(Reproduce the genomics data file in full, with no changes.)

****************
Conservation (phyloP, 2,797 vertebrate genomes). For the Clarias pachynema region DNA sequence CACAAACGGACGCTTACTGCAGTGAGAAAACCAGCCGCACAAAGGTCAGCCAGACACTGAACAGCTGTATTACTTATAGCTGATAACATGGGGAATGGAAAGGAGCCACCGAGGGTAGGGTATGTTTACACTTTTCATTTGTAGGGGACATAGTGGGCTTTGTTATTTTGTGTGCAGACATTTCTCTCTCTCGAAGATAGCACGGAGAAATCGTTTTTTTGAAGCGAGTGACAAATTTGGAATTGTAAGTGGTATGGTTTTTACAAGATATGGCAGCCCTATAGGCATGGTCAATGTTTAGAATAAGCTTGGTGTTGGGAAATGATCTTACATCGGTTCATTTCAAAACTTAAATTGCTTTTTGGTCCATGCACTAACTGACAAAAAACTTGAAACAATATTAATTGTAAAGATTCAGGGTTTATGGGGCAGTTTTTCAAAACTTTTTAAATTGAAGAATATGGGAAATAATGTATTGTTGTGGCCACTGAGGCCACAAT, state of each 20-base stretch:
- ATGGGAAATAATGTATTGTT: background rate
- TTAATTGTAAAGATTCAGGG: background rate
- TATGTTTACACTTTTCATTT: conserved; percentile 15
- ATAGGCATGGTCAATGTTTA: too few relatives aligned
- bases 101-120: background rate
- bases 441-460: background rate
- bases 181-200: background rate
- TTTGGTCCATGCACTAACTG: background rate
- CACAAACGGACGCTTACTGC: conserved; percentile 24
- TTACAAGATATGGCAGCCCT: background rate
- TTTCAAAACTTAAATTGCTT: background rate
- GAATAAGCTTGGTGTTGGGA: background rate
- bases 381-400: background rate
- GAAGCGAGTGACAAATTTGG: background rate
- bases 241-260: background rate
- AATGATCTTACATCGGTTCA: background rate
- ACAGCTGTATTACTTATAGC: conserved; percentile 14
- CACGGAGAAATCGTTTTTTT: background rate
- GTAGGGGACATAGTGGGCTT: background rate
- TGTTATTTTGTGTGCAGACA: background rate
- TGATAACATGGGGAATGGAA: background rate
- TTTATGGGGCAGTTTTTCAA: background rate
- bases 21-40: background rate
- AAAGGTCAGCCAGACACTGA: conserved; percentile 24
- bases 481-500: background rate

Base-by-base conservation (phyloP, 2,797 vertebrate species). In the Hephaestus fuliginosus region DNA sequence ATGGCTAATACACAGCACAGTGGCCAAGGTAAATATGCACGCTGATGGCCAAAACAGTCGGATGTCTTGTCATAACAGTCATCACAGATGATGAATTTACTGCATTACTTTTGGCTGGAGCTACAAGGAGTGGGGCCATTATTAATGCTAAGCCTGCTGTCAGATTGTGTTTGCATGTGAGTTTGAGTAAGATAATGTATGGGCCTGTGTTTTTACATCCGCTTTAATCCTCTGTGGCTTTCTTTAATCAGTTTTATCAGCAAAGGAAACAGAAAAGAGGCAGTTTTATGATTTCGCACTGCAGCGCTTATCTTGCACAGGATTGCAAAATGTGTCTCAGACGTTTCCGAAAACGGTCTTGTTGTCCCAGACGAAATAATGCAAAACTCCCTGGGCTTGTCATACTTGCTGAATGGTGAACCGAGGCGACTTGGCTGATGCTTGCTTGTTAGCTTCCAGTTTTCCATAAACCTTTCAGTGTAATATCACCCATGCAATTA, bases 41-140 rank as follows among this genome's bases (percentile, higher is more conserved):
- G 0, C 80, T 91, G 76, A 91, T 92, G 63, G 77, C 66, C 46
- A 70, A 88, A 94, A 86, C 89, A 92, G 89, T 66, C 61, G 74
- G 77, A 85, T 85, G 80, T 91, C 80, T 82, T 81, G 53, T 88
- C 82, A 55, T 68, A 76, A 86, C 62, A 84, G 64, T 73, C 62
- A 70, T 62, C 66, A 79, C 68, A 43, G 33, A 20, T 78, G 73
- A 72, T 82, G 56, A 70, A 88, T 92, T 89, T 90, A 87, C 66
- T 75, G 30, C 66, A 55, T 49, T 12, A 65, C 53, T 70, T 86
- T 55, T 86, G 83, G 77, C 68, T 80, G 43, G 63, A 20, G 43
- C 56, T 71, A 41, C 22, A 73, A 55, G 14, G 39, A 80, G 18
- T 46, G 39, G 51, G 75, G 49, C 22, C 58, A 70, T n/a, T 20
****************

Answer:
Conservation (phyloP, 2,797 vertebrate genomes). For the Clarias pachynema region DNA sequence CACAAACGGACGCTTACTGCAGTGAGAAAACCAGCCGCACAAAGGTCAGCCAGACACTGAACAGCTGTATTACTTATAGCTGATAACATGGGGAATGGAAAGGAGCCACCGAGGGTAGGGTATGTTTACACTTTTCATTTGTAGGGGACATAGTGGGCTTTGTTATTTTGTGTGCAGACATTTCTCTCTCTCGAAGATAGCACGGAGAAATCGTTTTTTTGAAGCGAGTGACAAATTTGGAATTGTAAGTGGTATGGTTTTTACAAGATATGGCAGCCCTATAGGCATGGTCAATGTTTAGAATAAGCTTGGTGTTGGGAAATGATCTTACATCGGTTCATTTCAAAACTTAAATTGCTTTTTGGTCCATGCACTAACTGACAAAAAACTTGAAACAATATTAATTGTAAAGATTCAGGGTTTATGGGGCAGTTTTTCAAAACTTTTTAAATTGAAGAATATGGGAAATAATGTATTGTTGTGGCCACTGAGGCCACAAT, state of each 20-base stretch:
- ATGGGAAATAATGTATTGTT: background rate
- TTAATTGTAAAGATTCAGGG: background rate
- TATGTTTACACTTTTCATTT: conserved; percentile 15
- ATAGGCATGGTCAATGTTTA: too few relatives aligned
- bases 101-120: background rate
- bases 441-460: background rate
- bases 181-200: background rate
- TTTGGTCCATGCACTAACTG: background rate
- CACAAACGGACGCTTACTGC: conserved; percentile 24
- TTACAAGATATGGCAGCCCT: background rate
- TTTCAAAACTTAAATTGCTT: background rate
- GAATAAGCTTGGTGTTGGGA: background rate
- bases 381-400: background rate
- GAAGCGAGTGACAAATTTGG: background rate
- bases 241-260: background rate
- AATGATCTTACATCGGTTCA: background rate
- ACAGCTGTATTACTTATAGC: conserved; percentile 14
- CACGGAGAAATCGTTTTTTT: background rate
- GTAGGGGACATAGTGGGCTT: background rate
- TGTTATTTTGTGTGCAGACA: background rate
- TGATAACATGGGGAATGGAA: background rate
- TTTATGGGGCAGTTTTTCAA: background rate
- bases 21-40: background rate
- AAAGGTCAGCCAGACACTGA: conserved; percentile 24
- bases 481-500: background rate

Base-by-base conservation (phyloP, 2,797 vertebrate species). In the Hephaestus fuliginosus region DNA sequence ATGGCTAATACACAGCACAGTGGCCAAGGTAAATATGCACGCTGATGGCCAAAACAGTCGGATGTCTTGTCATAACAGTCATCACAGATGATGAATTTACTGCATTACTTTTGGCTGGAGCTACAAGGAGTGGGGCCATTATTAATGCTAAGCCTGCTGTCAGATTGTGTTTGCATGTGAGTTTGAGTAAGATAATGTATGGGCCTGTGTTTTTACATCCGCTTTAATCCTCTGTGGCTTTCTTTAATCAGTTTTATCAGCAAAGGAAACAGAAAAGAGGCAGTTTTATGATTTCGCACTGCAGCGCTTATCTTGCACAGGATTGCAAAATGTGTCTCAGACGTTTCCGAAAACGGTCTTGTTGTCCCAGACGAAATAATGCAAAACTCCCTGGGCTTGTCATACTTGCTGAATGGTGAACCGAGGCGACTTGGCTGATGCTTGCTTGTTAGCTTCCAGTTTTCCATAAACCTTTCAGTGTAATATCACCCATGCAATTA, bases 41-140 rank as follows among this genome's bases (percentile, higher is more conserved):
- G 0, C 80, T 91, G 76, A 91, T 92, G 63, G 77, C 66, C 46
- A 70, A 88, A 94, A 86, C 89, A 92, G 89, T 66, C 61, G 74
- G 77, A 85, T 85, G 80, T 91, C 80, T 82, T 81, G 53, T 88
- C 82, A 55, T 68, A 76, A 86, C 62, A 84, G 64, T 73, C 62
- A 70, T 62, C 66, A 79, C 68, A 43, G 33, A 20, T 78, G 73
- A 72, T 82, G 56, A 70, A 88, T 92, T 89, T 90, A 87, C 66
- T 75, G 30, C 66, A 55, T 49, T 12, A 65, C 53, T 70, T 86
- T 55, T 86, G 83, G 77, C 68, T 80, G 43, G 63, A 20, G 43
- C 56, T 71, A 41, C 22, A 73, A 55, G 14, G 39, A 80, G 18
- T 46, G 39, G 51, G 75, G 49, C 22, C 58, A 70, T n/a, T 20